Relations with the United States
Precisely because the "special relationship" between the United States and the Philippines has been lengthy and intimate, it sometimes has resembled a family feud. Aquino enjoyed great prestige and popularity in the United States and was named Time magazine's "Woman of the Year" for 1986. Aquino had spent much of her early life in the United States and returned in September 1986 for a triumphant tour of Washington, New York, Boston, and San Francisco, culminating in an address to an emotion-filled joint session of the United States Congress and a congressional pledge of strong support for her government. Soon after, however, Philippine and United States government leaders faced substantial differences on economic and military issues.
United States officials frequently expressed concern that Aquino was not reforming her government quickly enough to preempt the New People's Army's appeal. And, although United States officials repeatedly warned coup plotters that the United States would cut military aid if they overthrew Aquino, many Filipinos worried that what they perceived as the United States government's obsession with national security might tempt the United States to support a military coup. To allay these fears, the United States dispatched two fighter planes to protect Aquino during the December 1989 coup attempt. Nevertheless, recriminations resumed within months. Irritated by US$96 million in aid cuts, Aquino refused to meet Secretary of Defense Richard Cheney when he visited Manila in February 1990.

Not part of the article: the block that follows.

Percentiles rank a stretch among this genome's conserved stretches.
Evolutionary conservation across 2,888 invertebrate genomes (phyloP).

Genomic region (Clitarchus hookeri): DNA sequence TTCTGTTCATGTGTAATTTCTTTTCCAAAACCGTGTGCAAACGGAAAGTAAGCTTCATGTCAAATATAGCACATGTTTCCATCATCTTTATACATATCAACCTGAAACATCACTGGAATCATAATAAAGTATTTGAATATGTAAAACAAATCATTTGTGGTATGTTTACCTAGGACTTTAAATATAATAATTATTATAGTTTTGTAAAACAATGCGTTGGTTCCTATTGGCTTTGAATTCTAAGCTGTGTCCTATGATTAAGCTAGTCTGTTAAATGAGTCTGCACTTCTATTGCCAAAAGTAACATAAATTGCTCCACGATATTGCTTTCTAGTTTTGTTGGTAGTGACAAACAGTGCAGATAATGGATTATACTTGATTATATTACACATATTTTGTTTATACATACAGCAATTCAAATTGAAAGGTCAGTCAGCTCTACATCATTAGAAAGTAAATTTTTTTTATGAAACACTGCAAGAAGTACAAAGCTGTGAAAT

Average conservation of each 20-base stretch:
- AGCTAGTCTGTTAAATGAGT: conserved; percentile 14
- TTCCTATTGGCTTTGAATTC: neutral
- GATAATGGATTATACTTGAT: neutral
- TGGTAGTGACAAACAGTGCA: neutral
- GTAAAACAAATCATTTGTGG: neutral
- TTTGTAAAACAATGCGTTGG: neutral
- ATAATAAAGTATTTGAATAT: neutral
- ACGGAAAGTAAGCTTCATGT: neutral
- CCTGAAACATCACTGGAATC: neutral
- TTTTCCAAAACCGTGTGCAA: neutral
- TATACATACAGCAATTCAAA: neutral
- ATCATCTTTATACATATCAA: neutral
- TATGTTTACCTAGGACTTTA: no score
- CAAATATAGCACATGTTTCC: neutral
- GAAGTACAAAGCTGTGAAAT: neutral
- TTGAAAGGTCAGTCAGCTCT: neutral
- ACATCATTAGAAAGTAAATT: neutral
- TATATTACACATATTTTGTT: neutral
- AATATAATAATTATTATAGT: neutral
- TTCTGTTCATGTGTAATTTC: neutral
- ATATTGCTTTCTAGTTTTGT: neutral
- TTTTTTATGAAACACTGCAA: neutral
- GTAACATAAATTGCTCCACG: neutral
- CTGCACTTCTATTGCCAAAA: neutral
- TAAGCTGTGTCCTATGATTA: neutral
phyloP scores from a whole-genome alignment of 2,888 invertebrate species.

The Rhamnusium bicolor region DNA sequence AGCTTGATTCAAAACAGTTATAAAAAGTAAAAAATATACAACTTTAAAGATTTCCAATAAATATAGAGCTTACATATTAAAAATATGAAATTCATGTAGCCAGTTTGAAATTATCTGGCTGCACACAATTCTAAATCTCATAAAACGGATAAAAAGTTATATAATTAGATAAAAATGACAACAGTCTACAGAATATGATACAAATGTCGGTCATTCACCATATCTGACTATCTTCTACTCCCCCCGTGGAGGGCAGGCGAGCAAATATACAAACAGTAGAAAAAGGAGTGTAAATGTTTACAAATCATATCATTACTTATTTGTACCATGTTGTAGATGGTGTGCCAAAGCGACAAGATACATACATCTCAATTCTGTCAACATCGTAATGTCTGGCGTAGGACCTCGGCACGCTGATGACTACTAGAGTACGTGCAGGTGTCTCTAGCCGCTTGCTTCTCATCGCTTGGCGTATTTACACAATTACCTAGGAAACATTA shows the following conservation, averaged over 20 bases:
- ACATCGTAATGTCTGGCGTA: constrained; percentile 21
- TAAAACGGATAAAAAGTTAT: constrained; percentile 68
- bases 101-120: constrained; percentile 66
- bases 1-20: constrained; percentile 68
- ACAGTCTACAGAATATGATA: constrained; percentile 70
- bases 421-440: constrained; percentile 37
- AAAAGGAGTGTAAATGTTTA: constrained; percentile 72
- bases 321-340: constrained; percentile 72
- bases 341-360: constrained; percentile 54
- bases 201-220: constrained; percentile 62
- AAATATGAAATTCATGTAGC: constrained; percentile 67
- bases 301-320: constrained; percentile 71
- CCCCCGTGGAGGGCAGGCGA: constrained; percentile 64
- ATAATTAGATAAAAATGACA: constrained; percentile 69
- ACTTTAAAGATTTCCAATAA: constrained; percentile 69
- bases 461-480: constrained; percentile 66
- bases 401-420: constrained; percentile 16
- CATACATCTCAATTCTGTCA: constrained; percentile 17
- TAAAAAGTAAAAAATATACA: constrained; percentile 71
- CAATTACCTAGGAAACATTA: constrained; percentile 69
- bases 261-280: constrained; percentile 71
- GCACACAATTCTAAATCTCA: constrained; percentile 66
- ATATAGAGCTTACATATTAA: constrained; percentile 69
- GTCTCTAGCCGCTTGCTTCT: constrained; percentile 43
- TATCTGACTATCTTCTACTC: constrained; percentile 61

In the late 1980s, Philippine-United States relations were bedeviled by a new problem: heightened concern for the safety of United States military and civilian personnel in the Philippines. Two United States airmen were shot and killed in Angeles City in 1987. In 1989 Colonel James N. Rowe, who was serving with the United States Joint Military Advisory Group, was assassinated near the United States military compound in Quezon City. (In February 1991, two communists were sentenced to life imprisonment for the murder of Rowe.) At least ten other United States citizens were killed by communists in the Philippines between 1986 and 1991. United States Peace Corps volunteers were withdrawn in 1990, when intelligence sources claimed to have uncovered plans for mass abductions. One volunteer was said to have been kidnapped by the New People's Army, but he emerged unharmed. Finally, in 1990 the United States government authorized hazardous duty pay for diplomats, troops, and other federal employees in the Philippines.